On-Site and the Grid

On-Site and the Grid

Distributing Electricity to Large Energy Users

The most common way for large energy consumers to receive power is directly from the distribution grid. With Wind for Industry® however, wind turbines are installed directly on the customer's site, so the electrons are being fed from the turbines to the factory, with no utility meter in between. One Energy gives large energy users control of their power bill by reducing their reliance on the grid and generating electricity on-site. Learn more about the difference between the traditional electricity grid option and Wind for Industry® below. 


THE TRADITIONAL ELECTRIC GRID OPTION

Traditionally, large industrial energy consumers have received their power directly from the distribution grid. This process is illustrated in the diagram below. The energy source -  a utility-scale wind farm, a nuclear power plant, or a coal-fired power plant, for example - is connected to a network of high-voltage power lines, called the interstate electric grid. The power traveling through this grid is anywhere between 50,000-700,000 volts, which is too high for the consumer to receive it. From here, power is sent to the distribution grid via regional substations, where the voltage is stepped down to 4,000-35,000 volts. The local electric utility company measures the power consumed by each customer by checking their electric meter, and bills the consumer each cycle.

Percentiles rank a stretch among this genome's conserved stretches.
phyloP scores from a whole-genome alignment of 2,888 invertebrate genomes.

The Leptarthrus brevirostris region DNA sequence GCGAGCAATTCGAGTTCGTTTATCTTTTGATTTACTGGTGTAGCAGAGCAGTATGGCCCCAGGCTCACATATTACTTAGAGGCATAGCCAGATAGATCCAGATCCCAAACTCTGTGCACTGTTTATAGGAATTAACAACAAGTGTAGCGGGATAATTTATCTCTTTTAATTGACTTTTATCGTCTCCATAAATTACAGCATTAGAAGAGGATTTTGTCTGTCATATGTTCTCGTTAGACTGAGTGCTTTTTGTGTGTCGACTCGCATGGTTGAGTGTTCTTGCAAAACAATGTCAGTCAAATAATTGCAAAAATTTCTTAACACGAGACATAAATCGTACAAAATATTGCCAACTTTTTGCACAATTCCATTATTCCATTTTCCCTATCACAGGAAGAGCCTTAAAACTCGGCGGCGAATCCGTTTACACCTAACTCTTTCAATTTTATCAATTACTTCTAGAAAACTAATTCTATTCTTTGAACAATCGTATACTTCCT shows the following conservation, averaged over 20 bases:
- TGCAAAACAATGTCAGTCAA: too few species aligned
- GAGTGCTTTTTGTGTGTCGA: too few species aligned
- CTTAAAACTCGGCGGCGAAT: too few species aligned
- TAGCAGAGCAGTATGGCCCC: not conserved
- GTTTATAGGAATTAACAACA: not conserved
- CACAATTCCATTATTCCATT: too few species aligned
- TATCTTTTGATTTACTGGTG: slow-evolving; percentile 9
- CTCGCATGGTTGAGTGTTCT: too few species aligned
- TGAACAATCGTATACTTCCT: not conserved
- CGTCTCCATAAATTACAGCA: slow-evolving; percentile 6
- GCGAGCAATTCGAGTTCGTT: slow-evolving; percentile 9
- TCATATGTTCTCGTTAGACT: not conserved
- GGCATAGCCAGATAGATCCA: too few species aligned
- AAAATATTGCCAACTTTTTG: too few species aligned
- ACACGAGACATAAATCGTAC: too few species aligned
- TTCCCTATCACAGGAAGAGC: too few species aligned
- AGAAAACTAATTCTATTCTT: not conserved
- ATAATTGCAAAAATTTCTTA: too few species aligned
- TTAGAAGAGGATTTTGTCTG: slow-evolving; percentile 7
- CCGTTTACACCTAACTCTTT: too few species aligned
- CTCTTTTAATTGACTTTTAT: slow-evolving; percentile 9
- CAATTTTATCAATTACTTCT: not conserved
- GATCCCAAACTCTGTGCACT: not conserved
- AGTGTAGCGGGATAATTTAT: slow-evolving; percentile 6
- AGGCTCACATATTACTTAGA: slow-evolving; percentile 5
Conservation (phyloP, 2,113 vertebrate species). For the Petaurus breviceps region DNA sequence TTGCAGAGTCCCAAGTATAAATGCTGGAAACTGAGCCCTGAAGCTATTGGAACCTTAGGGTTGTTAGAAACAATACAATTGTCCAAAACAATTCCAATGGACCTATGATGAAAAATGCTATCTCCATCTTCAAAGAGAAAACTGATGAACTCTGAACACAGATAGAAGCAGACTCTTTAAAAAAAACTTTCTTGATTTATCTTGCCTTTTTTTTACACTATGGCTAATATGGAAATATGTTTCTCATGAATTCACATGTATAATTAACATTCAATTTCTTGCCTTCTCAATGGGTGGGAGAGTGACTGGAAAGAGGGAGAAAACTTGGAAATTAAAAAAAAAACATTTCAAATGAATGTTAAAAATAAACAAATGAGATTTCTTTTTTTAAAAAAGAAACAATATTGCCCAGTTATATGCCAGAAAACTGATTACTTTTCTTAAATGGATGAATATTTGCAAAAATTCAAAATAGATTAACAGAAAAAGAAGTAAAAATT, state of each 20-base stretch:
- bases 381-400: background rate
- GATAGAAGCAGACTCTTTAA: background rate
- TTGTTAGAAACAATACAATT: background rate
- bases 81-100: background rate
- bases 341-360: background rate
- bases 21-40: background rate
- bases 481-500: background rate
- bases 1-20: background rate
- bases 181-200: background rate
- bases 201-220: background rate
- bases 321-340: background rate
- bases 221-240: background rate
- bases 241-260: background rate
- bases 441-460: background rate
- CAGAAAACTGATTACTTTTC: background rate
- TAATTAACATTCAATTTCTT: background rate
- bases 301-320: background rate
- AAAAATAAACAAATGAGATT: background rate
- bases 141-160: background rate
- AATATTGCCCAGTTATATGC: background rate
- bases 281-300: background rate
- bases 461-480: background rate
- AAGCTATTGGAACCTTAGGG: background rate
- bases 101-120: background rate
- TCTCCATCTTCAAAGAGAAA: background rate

ON-SITE GENERATION

On-site wind power generation is different. One Energy installs one or more of the same utility-scale turbines used at wind farms, but directly on the industrial consumer’s premises. Power is generated and used “behind the meter” at the consumers’ facility, directly offsetting power that would otherwise have been purchased at retail rates from the distribution grid. Any excess power generated is sent to the distribution grid. With Wind for Industry®, the facility is powered by the electrons generated from their on-site wind turbines - and the customer sees the savings.


WIND TURBINES AND THE ELECTRIC GRID